If we hit the point where the user has typed in all possible characters then we just return the total possible length of characters. This limits the input to always be visible in the last square and no further.

const selectedIndex = values.length < CODE_LENGTH.length ? values.length : CODE_LENGTH.length - 1;

<TextInput
  value=""
  ref={this.input}
  onFocus={this.handleFocus}
  onBlur={this.handleBlur}
  style={[
    styles.input,
    {
      left: selectedIndex * 32,
    },
  ]}
/>;

Handle Typing

Now when the user types we will have our change event fire. Generally you would update state with just updating the value from onChangeText but because we added value="" the value will always be the singular character that the user typed.

We are reference previous state so we need to use the callback setState style.

handleChange = value => {
  this.setState(state => {
    if (state.value.length >= CODE_LENGTH.length) return null;
    return {
      value: (state.value + value).slice(0, CODE_LENGTH.length),
    };
  });
};
<TextInput
  value=""
  ref={this.input}
  onChangeText={this.handleChange}
  onFocus={this.handleFocus}
  onBlur={this.handleBlur}
  style={[
    styles.input,
    {
      left: selectedIndex * 32,
    },
  ]}
/>

Also the handleChange method could be potentially called with more than one character if the user pasted in the number. So to combat any possibility of over pasting past the maximum character limit we will combine the current state, new incoming value, then slice it down to the maximum length.

If a user pasted in 8 characters we would grab 0 to 6 in our case and only update the state with the first 6 characters.

Also if the current length is greater than or equal to maximum code length we return null. This will prevent typing in more than the allowed amount or characters.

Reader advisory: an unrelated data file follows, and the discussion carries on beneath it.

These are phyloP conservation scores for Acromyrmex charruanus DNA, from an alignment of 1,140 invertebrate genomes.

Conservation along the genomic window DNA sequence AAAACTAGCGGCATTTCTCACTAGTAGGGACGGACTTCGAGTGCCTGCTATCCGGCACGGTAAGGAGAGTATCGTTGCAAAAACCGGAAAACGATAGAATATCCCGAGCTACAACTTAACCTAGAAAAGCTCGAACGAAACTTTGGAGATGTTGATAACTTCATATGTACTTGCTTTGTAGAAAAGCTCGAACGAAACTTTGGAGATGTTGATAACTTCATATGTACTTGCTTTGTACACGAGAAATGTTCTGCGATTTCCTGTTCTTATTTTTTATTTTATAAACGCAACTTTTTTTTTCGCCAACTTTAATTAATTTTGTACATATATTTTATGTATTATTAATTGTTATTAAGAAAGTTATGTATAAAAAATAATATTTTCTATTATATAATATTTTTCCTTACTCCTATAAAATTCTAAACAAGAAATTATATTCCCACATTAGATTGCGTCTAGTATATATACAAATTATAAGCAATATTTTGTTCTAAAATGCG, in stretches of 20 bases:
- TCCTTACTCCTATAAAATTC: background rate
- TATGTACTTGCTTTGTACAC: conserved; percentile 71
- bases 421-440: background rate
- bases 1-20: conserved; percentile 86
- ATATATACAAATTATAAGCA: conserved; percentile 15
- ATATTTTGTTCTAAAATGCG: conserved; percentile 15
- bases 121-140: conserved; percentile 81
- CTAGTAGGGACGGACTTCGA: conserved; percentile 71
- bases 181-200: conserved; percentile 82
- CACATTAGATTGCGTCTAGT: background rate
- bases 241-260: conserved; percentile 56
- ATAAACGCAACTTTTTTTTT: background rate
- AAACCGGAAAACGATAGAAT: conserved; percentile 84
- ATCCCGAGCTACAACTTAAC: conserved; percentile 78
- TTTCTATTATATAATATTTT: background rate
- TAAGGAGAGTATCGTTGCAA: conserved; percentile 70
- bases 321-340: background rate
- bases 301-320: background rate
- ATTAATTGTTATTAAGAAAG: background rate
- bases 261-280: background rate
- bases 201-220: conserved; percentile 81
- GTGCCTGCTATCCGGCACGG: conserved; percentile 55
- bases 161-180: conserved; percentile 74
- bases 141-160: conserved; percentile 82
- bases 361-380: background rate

Fake Outline

Accessibility is important to think about and so we will need to re-create the outline that would normally display when the user has focus. We could add in the outline but choose to do it this way for better design/aesthetic purposes.

To accomplish this we need to know if a current cell is selected, or if everything is all filled in.

If it's currently selected we want to render our outline, or if all numbers have been filled in then we want to render the outline in the last input. We do that by comparing the index we are looping over directly to the length of the characters that have been typed in.

Then to check if it's filled we compare length of values typed in and also check if the loop has gotten to the final input.

{
  CODE_LENGTH.map((v, index) => {
    const selected = values.length === index;
    const filled = values.length === CODE_LENGTH.length && index === CODE_LENGTH.length - 1;
    const removeBorder = index === CODE_LENGTH.length - 1 ? styles.noBorder : undefined;